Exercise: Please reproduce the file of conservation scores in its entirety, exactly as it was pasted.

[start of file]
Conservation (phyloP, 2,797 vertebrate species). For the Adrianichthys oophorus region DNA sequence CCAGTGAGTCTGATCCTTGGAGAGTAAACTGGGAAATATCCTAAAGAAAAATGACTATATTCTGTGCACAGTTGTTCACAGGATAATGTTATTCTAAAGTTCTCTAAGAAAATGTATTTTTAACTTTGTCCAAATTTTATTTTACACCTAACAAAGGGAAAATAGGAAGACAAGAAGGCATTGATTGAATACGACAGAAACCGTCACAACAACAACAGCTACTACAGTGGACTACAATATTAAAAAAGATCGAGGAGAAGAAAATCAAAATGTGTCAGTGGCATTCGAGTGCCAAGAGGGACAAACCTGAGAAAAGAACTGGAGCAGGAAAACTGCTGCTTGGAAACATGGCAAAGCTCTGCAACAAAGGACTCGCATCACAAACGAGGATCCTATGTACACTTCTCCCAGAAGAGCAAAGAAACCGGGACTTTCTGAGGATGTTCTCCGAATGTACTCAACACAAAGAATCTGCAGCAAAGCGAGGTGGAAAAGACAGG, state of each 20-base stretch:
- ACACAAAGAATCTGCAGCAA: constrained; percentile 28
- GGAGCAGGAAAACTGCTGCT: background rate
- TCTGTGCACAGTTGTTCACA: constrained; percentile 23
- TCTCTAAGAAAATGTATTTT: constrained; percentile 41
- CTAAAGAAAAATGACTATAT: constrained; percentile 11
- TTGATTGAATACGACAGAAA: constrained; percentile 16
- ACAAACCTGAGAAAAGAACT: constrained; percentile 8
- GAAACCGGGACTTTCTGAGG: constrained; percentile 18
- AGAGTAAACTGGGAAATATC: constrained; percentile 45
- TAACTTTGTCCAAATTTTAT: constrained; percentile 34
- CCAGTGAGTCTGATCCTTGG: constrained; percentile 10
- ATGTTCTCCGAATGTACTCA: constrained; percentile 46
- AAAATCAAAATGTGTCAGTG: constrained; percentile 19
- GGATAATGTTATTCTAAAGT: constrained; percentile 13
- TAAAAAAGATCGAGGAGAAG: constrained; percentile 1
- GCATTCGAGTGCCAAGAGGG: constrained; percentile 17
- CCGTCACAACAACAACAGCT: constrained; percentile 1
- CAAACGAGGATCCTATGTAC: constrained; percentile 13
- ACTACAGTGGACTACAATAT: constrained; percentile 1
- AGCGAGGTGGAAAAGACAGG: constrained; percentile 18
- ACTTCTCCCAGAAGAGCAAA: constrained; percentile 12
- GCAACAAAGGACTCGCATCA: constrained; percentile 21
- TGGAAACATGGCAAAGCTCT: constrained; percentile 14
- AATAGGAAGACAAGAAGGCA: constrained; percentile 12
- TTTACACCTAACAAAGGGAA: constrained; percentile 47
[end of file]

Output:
Conservation (phyloP, 2,797 vertebrate species). For the Adrianichthys oophorus region DNA sequence CCAGTGAGTCTGATCCTTGGAGAGTAAACTGGGAAATATCCTAAAGAAAAATGACTATATTCTGTGCACAGTTGTTCACAGGATAATGTTATTCTAAAGTTCTCTAAGAAAATGTATTTTTAACTTTGTCCAAATTTTATTTTACACCTAACAAAGGGAAAATAGGAAGACAAGAAGGCATTGATTGAATACGACAGAAACCGTCACAACAACAACAGCTACTACAGTGGACTACAATATTAAAAAAGATCGAGGAGAAGAAAATCAAAATGTGTCAGTGGCATTCGAGTGCCAAGAGGGACAAACCTGAGAAAAGAACTGGAGCAGGAAAACTGCTGCTTGGAAACATGGCAAAGCTCTGCAACAAAGGACTCGCATCACAAACGAGGATCCTATGTACACTTCTCCCAGAAGAGCAAAGAAACCGGGACTTTCTGAGGATGTTCTCCGAATGTACTCAACACAAAGAATCTGCAGCAAAGCGAGGTGGAAAAGACAGG, state of each 20-base stretch:
- ACACAAAGAATCTGCAGCAA: constrained; percentile 28
- GGAGCAGGAAAACTGCTGCT: background rate
- TCTGTGCACAGTTGTTCACA: constrained; percentile 23
- TCTCTAAGAAAATGTATTTT: constrained; percentile 41
- CTAAAGAAAAATGACTATAT: constrained; percentile 11
- TTGATTGAATACGACAGAAA: constrained; percentile 16
- ACAAACCTGAGAAAAGAACT: constrained; percentile 8
- GAAACCGGGACTTTCTGAGG: constrained; percentile 18
- AGAGTAAACTGGGAAATATC: constrained; percentile 45
- TAACTTTGTCCAAATTTTAT: constrained; percentile 34
- CCAGTGAGTCTGATCCTTGG: constrained; percentile 10
- ATGTTCTCCGAATGTACTCA: constrained; percentile 46
- AAAATCAAAATGTGTCAGTG: constrained; percentile 19
- GGATAATGTTATTCTAAAGT: constrained; percentile 13
- TAAAAAAGATCGAGGAGAAG: constrained; percentile 1
- GCATTCGAGTGCCAAGAGGG: constrained; percentile 17
- CCGTCACAACAACAACAGCT: constrained; percentile 1
- CAAACGAGGATCCTATGTAC: constrained; percentile 13
- ACTACAGTGGACTACAATAT: constrained; percentile 1
- AGCGAGGTGGAAAAGACAGG: constrained; percentile 18
- ACTTCTCCCAGAAGAGCAAA: constrained; percentile 12
- GCAACAAAGGACTCGCATCA: constrained; percentile 21
- TGGAAACATGGCAAAGCTCT: constrained; percentile 14
- AATAGGAAGACAAGAAGGCA: constrained; percentile 12
- TTTACACCTAACAAAGGGAA: constrained; percentile 47